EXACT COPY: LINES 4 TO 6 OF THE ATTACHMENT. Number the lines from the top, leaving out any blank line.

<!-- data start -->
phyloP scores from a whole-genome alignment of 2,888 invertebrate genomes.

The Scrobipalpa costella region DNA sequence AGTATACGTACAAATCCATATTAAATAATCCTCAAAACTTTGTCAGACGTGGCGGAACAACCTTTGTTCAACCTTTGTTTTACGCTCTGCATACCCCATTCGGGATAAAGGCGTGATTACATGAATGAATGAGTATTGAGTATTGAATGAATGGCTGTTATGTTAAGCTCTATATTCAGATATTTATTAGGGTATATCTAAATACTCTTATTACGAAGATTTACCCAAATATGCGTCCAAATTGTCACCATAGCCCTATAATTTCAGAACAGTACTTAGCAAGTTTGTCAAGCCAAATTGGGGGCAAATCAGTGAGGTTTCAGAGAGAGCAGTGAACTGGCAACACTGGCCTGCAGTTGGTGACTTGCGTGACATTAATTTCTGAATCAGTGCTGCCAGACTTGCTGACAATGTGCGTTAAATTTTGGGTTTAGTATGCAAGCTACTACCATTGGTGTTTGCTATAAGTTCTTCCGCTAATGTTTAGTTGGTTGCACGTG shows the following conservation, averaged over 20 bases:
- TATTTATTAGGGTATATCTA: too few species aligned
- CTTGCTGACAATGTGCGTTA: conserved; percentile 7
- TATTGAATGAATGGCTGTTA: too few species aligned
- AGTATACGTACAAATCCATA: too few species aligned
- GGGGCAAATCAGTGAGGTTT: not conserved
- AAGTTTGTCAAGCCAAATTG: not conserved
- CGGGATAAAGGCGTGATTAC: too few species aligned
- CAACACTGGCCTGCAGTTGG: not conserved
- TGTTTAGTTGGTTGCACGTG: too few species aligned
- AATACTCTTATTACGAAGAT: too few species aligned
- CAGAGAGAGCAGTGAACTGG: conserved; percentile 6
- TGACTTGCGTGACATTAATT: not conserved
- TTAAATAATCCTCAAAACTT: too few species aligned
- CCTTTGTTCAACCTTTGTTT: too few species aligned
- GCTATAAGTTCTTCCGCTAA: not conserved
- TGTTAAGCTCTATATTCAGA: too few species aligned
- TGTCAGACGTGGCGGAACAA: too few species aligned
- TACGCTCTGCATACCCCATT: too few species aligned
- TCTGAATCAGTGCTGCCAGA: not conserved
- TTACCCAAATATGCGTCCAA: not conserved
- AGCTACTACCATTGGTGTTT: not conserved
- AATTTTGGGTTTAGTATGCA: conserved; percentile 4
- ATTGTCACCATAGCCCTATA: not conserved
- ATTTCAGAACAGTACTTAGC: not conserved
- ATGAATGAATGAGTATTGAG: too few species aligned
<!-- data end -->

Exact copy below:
- CTTGCTGACAATGTGCGTTA: conserved; percentile 7
- TATTGAATGAATGGCTGTTA: too few species aligned
- AGTATACGTACAAATCCATA: too few species aligned